Spend Eight Minutes Inside THE HURT LOCKER

     July 6, 2009

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The first eight minutes from Kathryn Bigelow’s “The Hurt Locker” has appeared online.  It’s not exactly the ideal way to view the film so if you could hook your computer up to a big screen with a bitchin’ sound system that will possibly make you sterile at the sound of an explosion, that would be great.  Barring that, you can still appreciate the tension, the setting, the direction, and a few of the film’s many great performances (Jeremy Renner, the film’s star, doesn’t appear in this clip so you have that to look forward to along with the rest of the movie).

If you want a movie that’s not just a fantastic Iraq War movie (currently the only non-documenatyr one available) but a fantastic movie period, go see “The Hurt Locker”.  It’s not preachy, it’s not jingoistic, and it’s got more intense action than some of this year’s biggest blockbusters.  Click here to read my full review.  Currently playing on only nine screens, “The Hurt Locker” will continue to expand, hitting 17 new cities this Friday.  Check out the official site to see if one of them is yours.

Hit the jump to see the opening scene from the film along with a synopsis.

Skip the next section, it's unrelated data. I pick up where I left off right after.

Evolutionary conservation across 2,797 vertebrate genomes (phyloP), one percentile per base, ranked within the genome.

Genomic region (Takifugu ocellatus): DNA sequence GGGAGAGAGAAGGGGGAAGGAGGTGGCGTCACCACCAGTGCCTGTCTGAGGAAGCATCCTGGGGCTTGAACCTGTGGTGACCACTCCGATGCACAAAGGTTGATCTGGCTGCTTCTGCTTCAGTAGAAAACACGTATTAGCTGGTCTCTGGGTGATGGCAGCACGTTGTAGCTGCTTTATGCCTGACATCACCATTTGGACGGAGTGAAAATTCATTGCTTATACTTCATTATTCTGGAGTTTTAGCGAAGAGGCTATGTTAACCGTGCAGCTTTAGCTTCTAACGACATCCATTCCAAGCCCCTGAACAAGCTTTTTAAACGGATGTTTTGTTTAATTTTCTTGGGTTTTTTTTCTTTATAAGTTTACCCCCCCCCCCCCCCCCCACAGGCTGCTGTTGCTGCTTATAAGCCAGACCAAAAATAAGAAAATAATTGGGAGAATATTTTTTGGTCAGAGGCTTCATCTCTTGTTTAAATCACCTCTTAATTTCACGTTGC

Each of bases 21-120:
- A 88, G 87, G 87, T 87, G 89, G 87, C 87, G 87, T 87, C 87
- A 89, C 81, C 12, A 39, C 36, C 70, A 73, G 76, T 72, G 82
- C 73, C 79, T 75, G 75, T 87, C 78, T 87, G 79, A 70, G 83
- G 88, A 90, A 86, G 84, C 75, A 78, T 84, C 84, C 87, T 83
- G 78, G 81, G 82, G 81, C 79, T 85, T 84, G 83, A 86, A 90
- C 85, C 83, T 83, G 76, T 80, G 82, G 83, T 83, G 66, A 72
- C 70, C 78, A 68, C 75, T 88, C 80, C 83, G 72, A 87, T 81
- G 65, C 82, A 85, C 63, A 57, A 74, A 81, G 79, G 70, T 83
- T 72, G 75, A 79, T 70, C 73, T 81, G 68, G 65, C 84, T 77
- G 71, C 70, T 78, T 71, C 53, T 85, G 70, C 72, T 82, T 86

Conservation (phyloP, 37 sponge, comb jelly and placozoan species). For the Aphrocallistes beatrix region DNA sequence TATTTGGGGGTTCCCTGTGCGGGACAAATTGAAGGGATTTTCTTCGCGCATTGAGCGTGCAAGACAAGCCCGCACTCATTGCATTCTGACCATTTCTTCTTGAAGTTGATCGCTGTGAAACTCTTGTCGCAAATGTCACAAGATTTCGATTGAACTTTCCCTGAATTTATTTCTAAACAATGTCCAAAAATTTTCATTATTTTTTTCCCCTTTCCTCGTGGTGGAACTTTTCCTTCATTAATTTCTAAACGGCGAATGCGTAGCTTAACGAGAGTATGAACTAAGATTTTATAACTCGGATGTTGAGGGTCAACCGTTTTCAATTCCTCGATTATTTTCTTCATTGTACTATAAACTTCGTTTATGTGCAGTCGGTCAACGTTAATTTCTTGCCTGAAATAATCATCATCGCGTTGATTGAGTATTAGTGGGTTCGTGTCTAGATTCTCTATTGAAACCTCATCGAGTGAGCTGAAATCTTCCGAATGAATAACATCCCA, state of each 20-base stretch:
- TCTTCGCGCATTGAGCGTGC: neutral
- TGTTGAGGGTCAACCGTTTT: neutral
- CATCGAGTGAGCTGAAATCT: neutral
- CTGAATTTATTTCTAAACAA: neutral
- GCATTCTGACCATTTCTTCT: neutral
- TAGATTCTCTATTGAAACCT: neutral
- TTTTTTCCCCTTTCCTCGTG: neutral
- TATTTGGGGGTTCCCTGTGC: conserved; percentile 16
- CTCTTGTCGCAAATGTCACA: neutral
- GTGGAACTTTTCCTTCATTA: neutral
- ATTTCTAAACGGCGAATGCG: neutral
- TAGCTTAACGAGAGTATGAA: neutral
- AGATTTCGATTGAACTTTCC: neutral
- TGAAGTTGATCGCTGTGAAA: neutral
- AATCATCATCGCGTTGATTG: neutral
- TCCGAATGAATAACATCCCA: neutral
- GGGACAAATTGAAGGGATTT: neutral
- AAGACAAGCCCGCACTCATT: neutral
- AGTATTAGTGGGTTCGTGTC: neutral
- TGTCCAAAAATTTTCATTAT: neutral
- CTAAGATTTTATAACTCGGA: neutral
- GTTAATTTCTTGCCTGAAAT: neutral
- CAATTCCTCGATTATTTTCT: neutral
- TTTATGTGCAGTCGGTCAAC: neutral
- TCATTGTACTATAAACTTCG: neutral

“The Hurt Locker” is a riveting, suspenseful portrait of the courage under fire of the military’s unrecognized heroes: the technicians of a bomb squad who volunteer to challenge the odds and save lives doing one of the world’s most dangerous jobs. Three members of the Army’s elite Explosive Ordnance Disposal (EOD) squad battle insurgents and one another as they search for and disarm a wave of roadside bombs on the streets of Baghdad—in order to try and make the city a safer place for Iraqis and Americans alike. Their mission is clear—protect and save—but it’s anything but easy, as the margin of error when defusing a war-zone bomb is zero. This thrilling and heart-pounding look at the psychology of bomb technicians and the effects of risk and danger on the human psyche is a fictional tale inspired by real events by journalist and screenwriter Mark Boal, who was embedded with a special bomb unit in Iraq. In Iraq, it is soldier vernacular to speak of explosions as sending you to “the hurt locker.”

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